Tummaa’s compositions are engaging and engulfing, whole worlds of sonic wonder and journeys into the deep that will leave you gasping. The constant push for more honest and revealing emotions abut against the same desire for absolute integrity of the sonic qualities. It’s a heady combination.
Armstrong’s waterfall piano and Rhodes infuse ‘Melankolia’ with sweeping emotion amid the tension and intensity of Ripatti’s fractured, almost industrial percussive fragments, anticipatory fizzes and low-end hums. In some ways, this is a very gentle introduction to the incredible galaxy of sound contained on ‘Kuula (Kiitos)’ (translated as ‘Bullet (Thank You)’), where glimmering piano bleeds into the fabric of Capece’s strangled bass clarinet and muffled soprano sax, entwined with a scattering of grainy beats.
By far the most immediately striking piece is the woody, resounding animal honk of ‘Mustelmia’ (meaning ‘Bruises’) where a defiantly springy, bouncy array of volcanic beats and liquid gulps and pops erupt in response to Capece’s eerie tones and textures. While ‘Musta Planeetta’ (‘Black Planet’) is a more meditative play across the keyboard timbres, ‘Toive’ (‘Wish’) builds into a crescendo of throbbing, submarine percussion, Capece’s horns like distant wildlife in a tropical forest. ‘Tummaa’ has a cavernous dub sensibility, all ricocheting percussion and the Rhodes distilled to stabs or glistening feedback reverberations. ‘Tunnelivisio’ (‘Tunnel Vision’) burrows even deeper into the echo chamber, lending a psyche-cinematic drama to the album’s finale.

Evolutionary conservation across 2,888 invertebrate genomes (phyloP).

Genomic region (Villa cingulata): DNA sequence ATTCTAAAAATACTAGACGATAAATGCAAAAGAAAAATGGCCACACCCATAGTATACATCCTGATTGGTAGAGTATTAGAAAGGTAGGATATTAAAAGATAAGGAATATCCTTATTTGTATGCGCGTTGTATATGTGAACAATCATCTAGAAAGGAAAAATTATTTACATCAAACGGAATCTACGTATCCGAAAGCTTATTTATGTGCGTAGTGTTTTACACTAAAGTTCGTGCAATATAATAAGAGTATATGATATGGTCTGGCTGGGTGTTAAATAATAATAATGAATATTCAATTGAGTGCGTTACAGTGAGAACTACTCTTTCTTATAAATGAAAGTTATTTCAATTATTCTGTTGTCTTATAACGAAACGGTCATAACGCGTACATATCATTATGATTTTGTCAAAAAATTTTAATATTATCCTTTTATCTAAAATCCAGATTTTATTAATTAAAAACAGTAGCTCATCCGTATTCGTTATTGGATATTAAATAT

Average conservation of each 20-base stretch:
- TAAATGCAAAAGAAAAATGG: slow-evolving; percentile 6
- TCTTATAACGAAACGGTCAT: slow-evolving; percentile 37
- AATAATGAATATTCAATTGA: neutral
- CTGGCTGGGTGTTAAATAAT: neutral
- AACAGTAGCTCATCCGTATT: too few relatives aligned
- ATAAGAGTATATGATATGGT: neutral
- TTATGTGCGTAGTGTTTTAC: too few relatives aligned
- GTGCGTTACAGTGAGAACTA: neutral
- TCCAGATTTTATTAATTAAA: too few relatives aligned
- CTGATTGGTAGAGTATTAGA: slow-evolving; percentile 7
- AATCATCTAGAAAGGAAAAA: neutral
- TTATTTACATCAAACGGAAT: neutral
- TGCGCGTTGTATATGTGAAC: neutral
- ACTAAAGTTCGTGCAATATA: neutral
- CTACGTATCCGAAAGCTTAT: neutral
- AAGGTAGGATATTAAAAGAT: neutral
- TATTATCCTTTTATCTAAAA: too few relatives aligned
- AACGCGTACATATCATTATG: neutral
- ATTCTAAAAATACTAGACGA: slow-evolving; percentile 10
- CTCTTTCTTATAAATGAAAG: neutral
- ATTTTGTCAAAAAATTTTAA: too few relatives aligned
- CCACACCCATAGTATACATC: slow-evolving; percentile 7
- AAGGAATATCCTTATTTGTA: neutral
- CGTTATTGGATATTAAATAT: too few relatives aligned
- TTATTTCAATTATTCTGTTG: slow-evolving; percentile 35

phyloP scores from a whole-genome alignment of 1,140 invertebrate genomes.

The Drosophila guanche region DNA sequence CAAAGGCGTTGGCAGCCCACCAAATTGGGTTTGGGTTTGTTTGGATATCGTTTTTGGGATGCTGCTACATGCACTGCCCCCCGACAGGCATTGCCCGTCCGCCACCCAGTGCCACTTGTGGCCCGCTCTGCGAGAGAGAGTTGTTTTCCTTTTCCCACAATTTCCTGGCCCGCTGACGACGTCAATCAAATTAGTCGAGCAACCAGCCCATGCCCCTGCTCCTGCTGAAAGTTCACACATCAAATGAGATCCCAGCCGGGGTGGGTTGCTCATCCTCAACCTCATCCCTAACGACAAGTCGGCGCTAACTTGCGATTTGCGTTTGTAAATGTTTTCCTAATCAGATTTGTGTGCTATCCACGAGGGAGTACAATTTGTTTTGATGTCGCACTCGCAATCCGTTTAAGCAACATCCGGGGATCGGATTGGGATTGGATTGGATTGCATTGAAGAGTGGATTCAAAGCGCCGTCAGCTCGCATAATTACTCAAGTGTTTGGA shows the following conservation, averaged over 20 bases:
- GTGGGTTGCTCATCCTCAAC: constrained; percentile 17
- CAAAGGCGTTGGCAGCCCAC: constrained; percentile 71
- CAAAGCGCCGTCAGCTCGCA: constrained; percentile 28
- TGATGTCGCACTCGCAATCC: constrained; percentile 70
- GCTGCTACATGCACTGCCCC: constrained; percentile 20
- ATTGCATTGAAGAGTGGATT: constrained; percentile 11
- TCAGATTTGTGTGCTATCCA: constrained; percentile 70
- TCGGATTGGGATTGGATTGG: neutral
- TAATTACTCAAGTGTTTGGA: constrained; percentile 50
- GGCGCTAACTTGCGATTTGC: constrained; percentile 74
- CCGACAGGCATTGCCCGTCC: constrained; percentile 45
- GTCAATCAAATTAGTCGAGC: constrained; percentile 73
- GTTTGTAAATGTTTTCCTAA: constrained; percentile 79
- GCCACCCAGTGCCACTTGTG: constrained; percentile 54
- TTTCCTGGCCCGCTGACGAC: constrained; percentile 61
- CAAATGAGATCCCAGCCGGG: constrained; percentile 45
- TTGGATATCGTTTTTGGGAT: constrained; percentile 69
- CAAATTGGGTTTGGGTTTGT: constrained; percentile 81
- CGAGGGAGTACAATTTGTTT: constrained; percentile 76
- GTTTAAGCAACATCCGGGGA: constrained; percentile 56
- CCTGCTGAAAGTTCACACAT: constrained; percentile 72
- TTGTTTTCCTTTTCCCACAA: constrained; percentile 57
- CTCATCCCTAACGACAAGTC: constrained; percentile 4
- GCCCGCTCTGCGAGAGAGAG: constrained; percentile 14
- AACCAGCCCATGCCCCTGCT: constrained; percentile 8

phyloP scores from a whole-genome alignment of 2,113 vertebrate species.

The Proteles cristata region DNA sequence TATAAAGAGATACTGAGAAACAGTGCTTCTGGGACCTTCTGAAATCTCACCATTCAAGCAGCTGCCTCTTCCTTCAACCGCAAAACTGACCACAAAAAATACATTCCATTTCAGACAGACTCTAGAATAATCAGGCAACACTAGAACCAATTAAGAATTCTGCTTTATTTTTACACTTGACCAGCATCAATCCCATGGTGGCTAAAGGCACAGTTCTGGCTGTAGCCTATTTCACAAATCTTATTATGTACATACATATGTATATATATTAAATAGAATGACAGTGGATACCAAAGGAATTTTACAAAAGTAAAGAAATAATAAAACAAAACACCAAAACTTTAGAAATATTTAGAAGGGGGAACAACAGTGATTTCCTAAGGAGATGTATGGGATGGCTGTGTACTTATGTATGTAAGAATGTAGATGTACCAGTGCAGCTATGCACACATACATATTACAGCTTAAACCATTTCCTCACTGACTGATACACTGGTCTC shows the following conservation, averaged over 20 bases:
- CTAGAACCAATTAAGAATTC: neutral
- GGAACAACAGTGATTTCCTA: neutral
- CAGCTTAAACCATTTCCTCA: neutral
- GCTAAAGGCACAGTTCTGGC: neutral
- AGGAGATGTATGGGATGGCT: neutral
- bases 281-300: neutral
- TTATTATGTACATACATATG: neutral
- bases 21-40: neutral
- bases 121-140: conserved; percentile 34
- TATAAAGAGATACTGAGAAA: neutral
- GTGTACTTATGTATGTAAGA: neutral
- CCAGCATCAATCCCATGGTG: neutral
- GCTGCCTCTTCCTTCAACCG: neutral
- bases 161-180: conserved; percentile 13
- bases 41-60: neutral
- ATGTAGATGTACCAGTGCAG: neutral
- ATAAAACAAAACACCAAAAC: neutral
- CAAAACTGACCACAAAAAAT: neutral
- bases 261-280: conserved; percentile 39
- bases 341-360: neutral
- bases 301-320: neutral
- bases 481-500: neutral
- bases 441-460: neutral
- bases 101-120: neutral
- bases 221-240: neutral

It’s not often you find yourself both dumbfounded and emotionally spent by listening to an album, but Tummaa is a feat of uncommon musical power and magnetic force. Once introduced to Sasu Ripatti’s hypnotic world, you won’t ever want to leave.
The limited edition double vinyl LP of Tummaa is cut from high quality 24-bit audio masters, using DMM.